Biden: Illinois election sends message on guns
Vice President Joe Biden argued Wednesday that the primary election victory of a gun control advocate to represent Illinois in Congress sends a message that voters won't stand for inaction in response to shooting violence after the Connecticut school shooting.
Robin Kelly was elected Tuesday as the Democratic nominee in a Chicago-area district to replace former Rep. Jesse Jackson Jr., forced out in an ethics scandal. She is a strong supporter of gun control, and New York City Mayor Michael Bloomberg's political fund poured $2 million into television ads against an opponent who had been highly rated by the National Rifle Association.
Bloomberg and Biden met Wednesday at the White House, and the mayor echoed the vice president's assessment of the Illinois race. "Is it a harbinger of things to come? I think so," Bloomberg told reporters outside the West Wing. He argued that "voters of this congressional district understood that they and their children and grandchildren are at risk with guns on the streets."
The NRA argues the outcome proves nothing. NRA chief lobbyist Chris Cox told The Associated Press in an interview that Bloomberg "just spent over $2 million to hold arguably the deepest blue seat in the U.S. House, in a race where the NRA spent zero and had no involvement."
Biden has been the White House's leader on pushing for gun control legislation, including a ban on military-style assault weapons and high-capacity magazines and a push for universal background checks. The NRA opposes all the measures and argues they wouldn't have stopped the recent high-profile mass shootings across the country.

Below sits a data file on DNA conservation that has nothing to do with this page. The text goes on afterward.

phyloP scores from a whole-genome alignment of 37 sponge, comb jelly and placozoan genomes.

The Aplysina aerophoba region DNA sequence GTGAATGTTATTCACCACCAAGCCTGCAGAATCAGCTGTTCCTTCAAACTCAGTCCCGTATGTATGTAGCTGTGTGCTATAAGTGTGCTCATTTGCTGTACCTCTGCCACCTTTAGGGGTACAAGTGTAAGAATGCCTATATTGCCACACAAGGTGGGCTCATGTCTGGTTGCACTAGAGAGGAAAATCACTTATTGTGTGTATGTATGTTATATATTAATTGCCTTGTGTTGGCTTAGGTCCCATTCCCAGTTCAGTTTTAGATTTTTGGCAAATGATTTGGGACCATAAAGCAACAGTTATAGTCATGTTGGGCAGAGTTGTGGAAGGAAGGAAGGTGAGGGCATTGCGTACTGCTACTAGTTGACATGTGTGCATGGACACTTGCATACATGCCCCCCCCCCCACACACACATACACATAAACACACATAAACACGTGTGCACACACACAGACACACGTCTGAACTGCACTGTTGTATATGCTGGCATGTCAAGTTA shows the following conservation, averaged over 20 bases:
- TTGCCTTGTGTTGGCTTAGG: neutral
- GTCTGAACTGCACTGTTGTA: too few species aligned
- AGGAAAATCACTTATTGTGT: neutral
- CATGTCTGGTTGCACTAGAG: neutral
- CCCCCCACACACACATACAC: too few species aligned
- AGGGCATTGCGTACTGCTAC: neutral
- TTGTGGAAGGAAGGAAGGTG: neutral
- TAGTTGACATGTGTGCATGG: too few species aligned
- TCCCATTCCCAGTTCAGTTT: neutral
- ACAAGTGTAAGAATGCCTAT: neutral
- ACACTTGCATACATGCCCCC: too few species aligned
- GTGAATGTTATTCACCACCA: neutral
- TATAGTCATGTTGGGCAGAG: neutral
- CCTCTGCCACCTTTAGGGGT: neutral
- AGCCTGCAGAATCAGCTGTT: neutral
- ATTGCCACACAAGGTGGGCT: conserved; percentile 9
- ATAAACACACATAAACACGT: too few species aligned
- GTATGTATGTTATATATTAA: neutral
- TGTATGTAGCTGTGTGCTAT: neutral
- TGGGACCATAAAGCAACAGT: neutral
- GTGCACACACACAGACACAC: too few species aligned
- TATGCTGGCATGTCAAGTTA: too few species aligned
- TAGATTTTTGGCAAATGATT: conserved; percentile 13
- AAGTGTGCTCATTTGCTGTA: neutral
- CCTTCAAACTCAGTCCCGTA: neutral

Biden told state attorneys general gathered at the Ritz-Carlton in Washington that the Illinois race was a test case following the December shooting at Sandy Hook Elementary School in Newtown, Conn. "For the first time since Newtown, voters sent a clear unequivocal signal," Biden said.
"The voters sent a message last night, not just to the NRA but to the politicians all around the country by electing Robin Kelly, who stood up, who stood strong for gun safety totally consistent with our Second Amendment rights," Biden said. "The message is there will be a moral price as well as a political price to be paid for inaction. This is not 1994. People know too much."
In 1994, Congress passed an assault weapons ban and some lawmakers who supported it paid an electoral price by being voted out of office, and Congress let the law expire after 10 years. But Biden argued the Sandy Hook shooting that killed 20 students and six workers has changed the gun debate in a way he's never seen.
"This senseless act not only shocked the conscience of the American people, but I believe it has changed and galvanized the attitude of the American people demanding concrete action. I've been doing this for a long time. The public mood has changed," Biden said, his voice rising to a yell. "The excuse that it's too politically risky to act is no longer acceptable. We cannot remain silent. We have to become the voices of those 20 beautiful children."
Cox agreed the debate has changed since 1994. "The difference between now and 1994 is that we had a decade to try his failed experience in gun control," Cox said. "What we're interested in are solutions that work with an honest discussion over what doesn't work."